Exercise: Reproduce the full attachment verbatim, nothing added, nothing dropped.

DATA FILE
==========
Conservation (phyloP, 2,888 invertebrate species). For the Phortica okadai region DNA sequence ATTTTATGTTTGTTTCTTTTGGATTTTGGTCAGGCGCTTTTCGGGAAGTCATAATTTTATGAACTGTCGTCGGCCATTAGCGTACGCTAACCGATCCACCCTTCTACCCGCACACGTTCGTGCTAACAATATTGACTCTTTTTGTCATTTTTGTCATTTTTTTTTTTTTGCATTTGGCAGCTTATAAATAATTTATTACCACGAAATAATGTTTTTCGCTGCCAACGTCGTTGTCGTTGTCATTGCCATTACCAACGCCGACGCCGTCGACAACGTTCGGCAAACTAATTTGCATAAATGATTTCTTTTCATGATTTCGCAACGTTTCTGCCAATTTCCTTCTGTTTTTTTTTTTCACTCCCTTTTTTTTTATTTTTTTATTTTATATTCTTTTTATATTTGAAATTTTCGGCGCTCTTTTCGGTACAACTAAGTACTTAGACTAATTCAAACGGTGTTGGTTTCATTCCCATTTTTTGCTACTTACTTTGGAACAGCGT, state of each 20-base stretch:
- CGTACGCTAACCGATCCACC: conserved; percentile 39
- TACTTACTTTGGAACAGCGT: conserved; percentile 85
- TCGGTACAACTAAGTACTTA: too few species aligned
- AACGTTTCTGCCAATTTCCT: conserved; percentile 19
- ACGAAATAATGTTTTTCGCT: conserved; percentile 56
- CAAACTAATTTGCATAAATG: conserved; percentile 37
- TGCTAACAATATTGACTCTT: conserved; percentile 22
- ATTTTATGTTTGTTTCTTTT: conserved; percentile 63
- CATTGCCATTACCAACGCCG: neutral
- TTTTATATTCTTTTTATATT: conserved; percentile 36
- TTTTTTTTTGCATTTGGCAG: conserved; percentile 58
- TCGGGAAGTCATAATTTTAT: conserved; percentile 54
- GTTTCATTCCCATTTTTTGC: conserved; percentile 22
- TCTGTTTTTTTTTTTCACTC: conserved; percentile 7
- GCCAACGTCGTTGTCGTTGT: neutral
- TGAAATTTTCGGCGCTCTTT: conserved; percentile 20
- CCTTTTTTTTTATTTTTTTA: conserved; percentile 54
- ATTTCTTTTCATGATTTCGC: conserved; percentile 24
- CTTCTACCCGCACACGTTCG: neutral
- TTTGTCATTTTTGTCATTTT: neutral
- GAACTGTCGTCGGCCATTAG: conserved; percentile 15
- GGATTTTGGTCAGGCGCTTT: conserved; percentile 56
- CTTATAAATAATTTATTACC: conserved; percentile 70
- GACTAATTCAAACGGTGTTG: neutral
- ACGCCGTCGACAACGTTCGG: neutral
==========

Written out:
Conservation (phyloP, 2,888 invertebrate species). For the Phortica okadai region DNA sequence ATTTTATGTTTGTTTCTTTTGGATTTTGGTCAGGCGCTTTTCGGGAAGTCATAATTTTATGAACTGTCGTCGGCCATTAGCGTACGCTAACCGATCCACCCTTCTACCCGCACACGTTCGTGCTAACAATATTGACTCTTTTTGTCATTTTTGTCATTTTTTTTTTTTTGCATTTGGCAGCTTATAAATAATTTATTACCACGAAATAATGTTTTTCGCTGCCAACGTCGTTGTCGTTGTCATTGCCATTACCAACGCCGACGCCGTCGACAACGTTCGGCAAACTAATTTGCATAAATGATTTCTTTTCATGATTTCGCAACGTTTCTGCCAATTTCCTTCTGTTTTTTTTTTTCACTCCCTTTTTTTTTATTTTTTTATTTTATATTCTTTTTATATTTGAAATTTTCGGCGCTCTTTTCGGTACAACTAAGTACTTAGACTAATTCAAACGGTGTTGGTTTCATTCCCATTTTTTGCTACTTACTTTGGAACAGCGT, state of each 20-base stretch:
- CGTACGCTAACCGATCCACC: conserved; percentile 39
- TACTTACTTTGGAACAGCGT: conserved; percentile 85
- TCGGTACAACTAAGTACTTA: too few species aligned
- AACGTTTCTGCCAATTTCCT: conserved; percentile 19
- ACGAAATAATGTTTTTCGCT: conserved; percentile 56
- CAAACTAATTTGCATAAATG: conserved; percentile 37
- TGCTAACAATATTGACTCTT: conserved; percentile 22
- ATTTTATGTTTGTTTCTTTT: conserved; percentile 63
- CATTGCCATTACCAACGCCG: neutral
- TTTTATATTCTTTTTATATT: conserved; percentile 36
- TTTTTTTTTGCATTTGGCAG: conserved; percentile 58
- TCGGGAAGTCATAATTTTAT: conserved; percentile 54
- GTTTCATTCCCATTTTTTGC: conserved; percentile 22
- TCTGTTTTTTTTTTTCACTC: conserved; percentile 7
- GCCAACGTCGTTGTCGTTGT: neutral
- TGAAATTTTCGGCGCTCTTT: conserved; percentile 20
- CCTTTTTTTTTATTTTTTTA: conserved; percentile 54
- ATTTCTTTTCATGATTTCGC: conserved; percentile 24
- CTTCTACCCGCACACGTTCG: neutral
- TTTGTCATTTTTGTCATTTT: neutral
- GAACTGTCGTCGGCCATTAG: conserved; percentile 15
- GGATTTTGGTCAGGCGCTTT: conserved; percentile 56
- CTTATAAATAATTTATTACC: conserved; percentile 70
- GACTAATTCAAACGGTGTTG: neutral
- ACGCCGTCGACAACGTTCGG: neutral